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Greek American Public Health Dean Creates Coalitions Between Universities

The Greek American Dean of the Rutgers School of Public Heath, Perry N. Halkitis, is working to forge global collaborations between Rutgers University and the National University of Athens, National School of Public Health, and Harokopio University in Greece. The partnerships will create research, education, and service opportunities for students and faculty.

The goal of these collaborations is to work with Greek Universities and students to conduct research aimed at enhancing the health of the Greek people. The research, education, and service collaborations between the Rutgers School of Public Health and the Greek Universities will focus on migrant population health, tobacco, nutrition, LGBTQ health, HIV, and HPV.

“When I assumed the role as Dean of the Rutgers School of Public Health, I knew Greece would be one of our global sites because it was important for me intellectually but also emotionally to give back to my ancestral home.” Halkitis told The Greek Reporter.

Since forging the collaborations, Dr. Halkitis and Dr. Maria Kantzanou from the National University of Athens, have begun building a research program on the health of gay men in Greece with a focus on both HIV and HPV. They are currently working on an article on HPV infection and vaccination and have submitted a grant for funding.

Additionally, Halkitis is already planning courses for 2019 on migrant health and HIV to take place in Athens and Chios in tandem with Greek students. Students involved in these global collaborations will be able to participate in service activities directly delivering public health services to migrant, LGBTQ, and other Greek populations.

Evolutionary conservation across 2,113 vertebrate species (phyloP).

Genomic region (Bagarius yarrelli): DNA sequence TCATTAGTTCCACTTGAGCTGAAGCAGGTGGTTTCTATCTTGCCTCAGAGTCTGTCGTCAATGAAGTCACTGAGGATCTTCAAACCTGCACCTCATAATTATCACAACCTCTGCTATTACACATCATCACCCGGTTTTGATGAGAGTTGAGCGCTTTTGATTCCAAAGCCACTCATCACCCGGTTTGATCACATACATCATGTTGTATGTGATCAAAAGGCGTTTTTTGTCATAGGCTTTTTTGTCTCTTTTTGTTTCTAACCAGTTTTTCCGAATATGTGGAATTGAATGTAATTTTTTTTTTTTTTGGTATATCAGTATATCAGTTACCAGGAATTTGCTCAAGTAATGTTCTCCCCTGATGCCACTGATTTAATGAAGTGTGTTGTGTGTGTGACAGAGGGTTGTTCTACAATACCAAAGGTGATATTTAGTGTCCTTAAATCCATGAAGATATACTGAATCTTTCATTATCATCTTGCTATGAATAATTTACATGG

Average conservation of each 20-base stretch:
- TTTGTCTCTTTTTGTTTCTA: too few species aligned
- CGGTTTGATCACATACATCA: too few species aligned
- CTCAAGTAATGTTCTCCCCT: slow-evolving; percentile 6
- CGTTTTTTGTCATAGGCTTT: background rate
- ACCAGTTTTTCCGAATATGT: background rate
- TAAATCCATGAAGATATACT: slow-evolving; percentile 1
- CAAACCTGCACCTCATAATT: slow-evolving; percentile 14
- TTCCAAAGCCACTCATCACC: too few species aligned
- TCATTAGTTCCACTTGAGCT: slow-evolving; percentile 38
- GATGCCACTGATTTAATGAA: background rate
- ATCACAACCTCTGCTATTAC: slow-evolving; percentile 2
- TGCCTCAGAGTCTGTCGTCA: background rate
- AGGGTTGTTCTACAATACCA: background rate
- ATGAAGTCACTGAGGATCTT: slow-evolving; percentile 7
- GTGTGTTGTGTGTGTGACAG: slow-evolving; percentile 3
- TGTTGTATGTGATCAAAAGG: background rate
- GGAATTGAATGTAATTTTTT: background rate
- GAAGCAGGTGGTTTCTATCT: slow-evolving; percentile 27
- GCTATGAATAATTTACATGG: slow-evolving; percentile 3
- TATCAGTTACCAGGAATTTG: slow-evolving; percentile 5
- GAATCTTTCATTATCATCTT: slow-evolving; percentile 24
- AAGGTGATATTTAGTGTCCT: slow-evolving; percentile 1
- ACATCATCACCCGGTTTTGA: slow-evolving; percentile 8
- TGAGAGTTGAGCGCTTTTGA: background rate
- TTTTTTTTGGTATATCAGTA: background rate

To further the impact of the collaborations, Halkitis, the first openly gay Dean of the Rutgers School of Public Health, has also connected with the leading gay activist in Greece, Gregory Valliantos, who will also be a collaborator and help to ensure the work being done is embedded with and for the LGBTQ community in Greece and beyond. Halkitis adds “I have been working with my colleagues Stamatis Poulis and Tatiana Giobazolia of the Greek CDC (KEELPNO) on HIV related work in Greece since 2016.  In fact Tatiana came to the US and worked with us at my research center at New York University in 2016.”

Halkitis’ hope is that the Greek American community will support these efforts “financially and emotionally as we help to work in our homeland.”

Halkitis’ parents were both born and raised in Kos before each of their families came to New York in the late 1950s.

Proud of his heritage, Halkitis was educated at a Greek American school [Saint Demitrios in Astoria, New York City] for 9 years (K-8) which crafted the strong foundations of his academic life.  “I am well versed in our history, religion, and culture. Greek was my first language. In short, I was inspired by the accomplishments of our people and wanted to also to contribute to research and the advancing of knowledge in significant ways. My heritage also instilled in me a social justice perspective. My work is science, but also activism and advocacy fighting for the rights and health of marginalized populations.”

Recently, Halkitis reconnected with the Greek Orthodox Church and was invited by His Eminence, the Metropolitan Nikitas of the Dardanelles, to a conference this May to participate on a panel on human slavery and trafficking.

Being back in Hellas during the Lenten season stirred wonderful memories for Halkitis. One of the most powerful was to Easter (Pascha) and midnight mass “when we would all—as a community—gather, candles were lit and sing Christos Anesti. My other strongest memory was when I graduated from St. Demetrios in 8th grade as salutatorian and gave my speech entirely in Greek. I still can see my parents’ faces and their pride.”

Follow Halkitis (@drnphalkitis) and Rutgers School of Public Health (@rutgerssph) on Facebook, Instagram, and Twitter.

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